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Wingate Elementary's outdoor classroom build sprouts a sense of community

Think of a classroom with a fresh twist – no walls, just the great outdoors. Imagine students swapping their desks for benches and lessons under the open sky. That's the plan at Wingate Elementary, where the school teamed up with Out Teach and Blue Cross NC to turn an unused space behind the building into an exciting outdoor lab and their courtyard into a peaceful haven. It's not just about a change of scenery; it's about engaging in lessons surrounded by nature's wonders, proving that education isn't limited to four walls.

"We are an AgTech School, so it makes sense for us to have a usable, adaptable outdoor environment that enhances academics for all of our students," said Principal Maxie Johnson. "We also want to create zen moments for emotional support so students and teachers can have time to close their eyes, relax and breathe."

The design for the spaces was a collaborative effort among students and teachers. The school hosted a Dine and Design lunch where they shared their ideas and held a student art competition.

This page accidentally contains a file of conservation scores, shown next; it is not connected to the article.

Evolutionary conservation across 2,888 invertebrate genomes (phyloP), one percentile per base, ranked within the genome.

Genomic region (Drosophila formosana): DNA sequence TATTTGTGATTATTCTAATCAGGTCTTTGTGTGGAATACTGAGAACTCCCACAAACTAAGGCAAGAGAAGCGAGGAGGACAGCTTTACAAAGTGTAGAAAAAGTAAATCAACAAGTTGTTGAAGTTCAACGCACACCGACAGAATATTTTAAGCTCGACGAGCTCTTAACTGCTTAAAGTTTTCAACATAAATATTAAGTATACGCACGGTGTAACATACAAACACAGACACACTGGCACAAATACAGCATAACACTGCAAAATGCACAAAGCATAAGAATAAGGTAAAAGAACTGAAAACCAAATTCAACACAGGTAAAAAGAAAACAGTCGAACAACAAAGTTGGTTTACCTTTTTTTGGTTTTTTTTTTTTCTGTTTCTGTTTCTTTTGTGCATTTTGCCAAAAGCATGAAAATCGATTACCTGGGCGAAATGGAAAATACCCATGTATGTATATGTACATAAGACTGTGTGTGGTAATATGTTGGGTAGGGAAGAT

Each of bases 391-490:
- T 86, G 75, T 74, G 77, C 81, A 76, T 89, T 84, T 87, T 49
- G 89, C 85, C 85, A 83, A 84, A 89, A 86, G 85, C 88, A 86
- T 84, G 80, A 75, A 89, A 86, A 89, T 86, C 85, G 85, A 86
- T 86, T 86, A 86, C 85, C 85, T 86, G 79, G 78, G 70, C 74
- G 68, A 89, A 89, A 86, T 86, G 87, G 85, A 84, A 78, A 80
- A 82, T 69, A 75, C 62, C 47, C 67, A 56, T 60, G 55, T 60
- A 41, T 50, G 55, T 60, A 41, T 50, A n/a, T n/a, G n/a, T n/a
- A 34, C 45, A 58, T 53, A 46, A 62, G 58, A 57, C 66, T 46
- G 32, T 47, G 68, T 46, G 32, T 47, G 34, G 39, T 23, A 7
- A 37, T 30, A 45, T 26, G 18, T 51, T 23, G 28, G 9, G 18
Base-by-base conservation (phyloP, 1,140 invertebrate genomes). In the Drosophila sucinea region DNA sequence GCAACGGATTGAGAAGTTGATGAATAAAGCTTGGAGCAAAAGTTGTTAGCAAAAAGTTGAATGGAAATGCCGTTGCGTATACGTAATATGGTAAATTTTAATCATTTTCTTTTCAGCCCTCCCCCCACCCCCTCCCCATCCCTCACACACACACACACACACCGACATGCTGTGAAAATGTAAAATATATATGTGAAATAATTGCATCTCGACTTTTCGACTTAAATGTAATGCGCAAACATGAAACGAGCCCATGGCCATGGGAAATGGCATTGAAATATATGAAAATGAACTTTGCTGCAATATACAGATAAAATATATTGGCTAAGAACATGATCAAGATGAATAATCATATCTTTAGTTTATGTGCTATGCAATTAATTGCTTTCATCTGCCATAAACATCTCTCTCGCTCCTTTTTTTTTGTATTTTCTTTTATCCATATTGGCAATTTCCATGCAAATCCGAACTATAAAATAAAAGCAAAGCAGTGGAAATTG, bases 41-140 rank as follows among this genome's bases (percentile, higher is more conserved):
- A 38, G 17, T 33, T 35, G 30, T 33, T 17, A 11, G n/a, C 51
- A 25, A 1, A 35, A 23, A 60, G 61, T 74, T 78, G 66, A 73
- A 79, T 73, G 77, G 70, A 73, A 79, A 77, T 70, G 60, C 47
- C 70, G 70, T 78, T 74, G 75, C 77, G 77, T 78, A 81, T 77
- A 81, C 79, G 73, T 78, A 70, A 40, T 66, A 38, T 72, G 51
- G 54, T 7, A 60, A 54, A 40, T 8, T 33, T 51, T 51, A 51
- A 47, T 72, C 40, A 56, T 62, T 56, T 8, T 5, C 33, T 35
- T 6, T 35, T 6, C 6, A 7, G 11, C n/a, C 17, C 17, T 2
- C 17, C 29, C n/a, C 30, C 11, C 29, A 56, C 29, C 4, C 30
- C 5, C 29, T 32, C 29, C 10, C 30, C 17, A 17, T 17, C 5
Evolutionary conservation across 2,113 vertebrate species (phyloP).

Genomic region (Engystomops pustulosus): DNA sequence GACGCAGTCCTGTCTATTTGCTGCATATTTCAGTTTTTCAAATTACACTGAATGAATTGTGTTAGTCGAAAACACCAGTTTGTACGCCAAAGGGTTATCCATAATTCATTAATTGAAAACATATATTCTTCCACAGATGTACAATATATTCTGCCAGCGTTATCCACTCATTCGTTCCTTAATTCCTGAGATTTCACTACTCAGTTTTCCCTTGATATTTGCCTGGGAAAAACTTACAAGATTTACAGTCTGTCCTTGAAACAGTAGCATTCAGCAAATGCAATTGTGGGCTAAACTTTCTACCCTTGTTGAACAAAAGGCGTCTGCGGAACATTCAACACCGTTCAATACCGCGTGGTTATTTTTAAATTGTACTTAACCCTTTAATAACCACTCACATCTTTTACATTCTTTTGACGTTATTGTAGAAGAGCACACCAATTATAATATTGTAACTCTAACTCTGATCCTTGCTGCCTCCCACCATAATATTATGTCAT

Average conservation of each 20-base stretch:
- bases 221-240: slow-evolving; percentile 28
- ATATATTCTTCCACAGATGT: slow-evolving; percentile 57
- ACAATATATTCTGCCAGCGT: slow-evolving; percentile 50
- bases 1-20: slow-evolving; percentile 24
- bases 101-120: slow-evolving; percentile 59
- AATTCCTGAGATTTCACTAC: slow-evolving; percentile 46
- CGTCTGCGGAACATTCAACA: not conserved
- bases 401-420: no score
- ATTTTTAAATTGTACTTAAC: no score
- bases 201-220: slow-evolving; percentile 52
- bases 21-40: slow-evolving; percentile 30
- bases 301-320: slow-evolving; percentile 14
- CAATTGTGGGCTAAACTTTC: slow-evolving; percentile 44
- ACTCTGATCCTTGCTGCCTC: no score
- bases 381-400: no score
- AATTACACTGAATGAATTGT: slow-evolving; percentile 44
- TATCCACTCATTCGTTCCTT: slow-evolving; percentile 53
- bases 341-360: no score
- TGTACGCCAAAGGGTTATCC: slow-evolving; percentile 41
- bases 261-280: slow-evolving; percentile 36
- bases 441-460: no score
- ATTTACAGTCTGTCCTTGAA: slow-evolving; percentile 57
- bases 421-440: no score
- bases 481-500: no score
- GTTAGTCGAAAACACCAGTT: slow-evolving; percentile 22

"We asked our students to draw what their ideal outdoor classroom would look like. We picked the top three and then chose a winner. We integrated many of their ideas into the design and are exploring ways to display the artwork," said Johnson.

On Nov. 15, it transitioned from concept to realization. Community members, Forest Hills high school students and Blue Cross NC employees joined Out Teach staff to roll up their sleeves for an action-packed day at the school. Before starting, they enjoyed coffee, snacks and a pep talk from Edna Chirico, Out Teach's director of government affairs, Principal Johnson, literacy teacher Randy Rutledge and three fifth graders. 

Fifth grader Kelly Faldana expressed her gratitude towards all the volunteers. Although she will only use the space this year, she looks forward to other students enjoying it for years to come. Kelly loves learning about ecosystems like the rainforest and animals. She is excited to experience how the spaces will enhance what she's learned and introduce her to new topics.

"Figuring out how to use the outdoors for literacy has been a challenge with great rewards," said Rutledge. "There is a lot of integration and collaboration that can happen between subjects. We are teaching poetry outdoors, focusing on nature observation and descriptive writing. The goal for this year is to complete an outdoor reading project in the new space." 

Teams were set up and ready to go by 9:30 a.m. The tasks covered a range of activities. Some volunteers focused on building raised flower and vegetable beds. Other people constructed and decorated birdhouses. As the volunteers upcycled sheds and assembled animal habitats, the area echoed with the sounds of different tools. Simultaneously, a little library took shape to provide a quiet literary retreat amidst the greenery.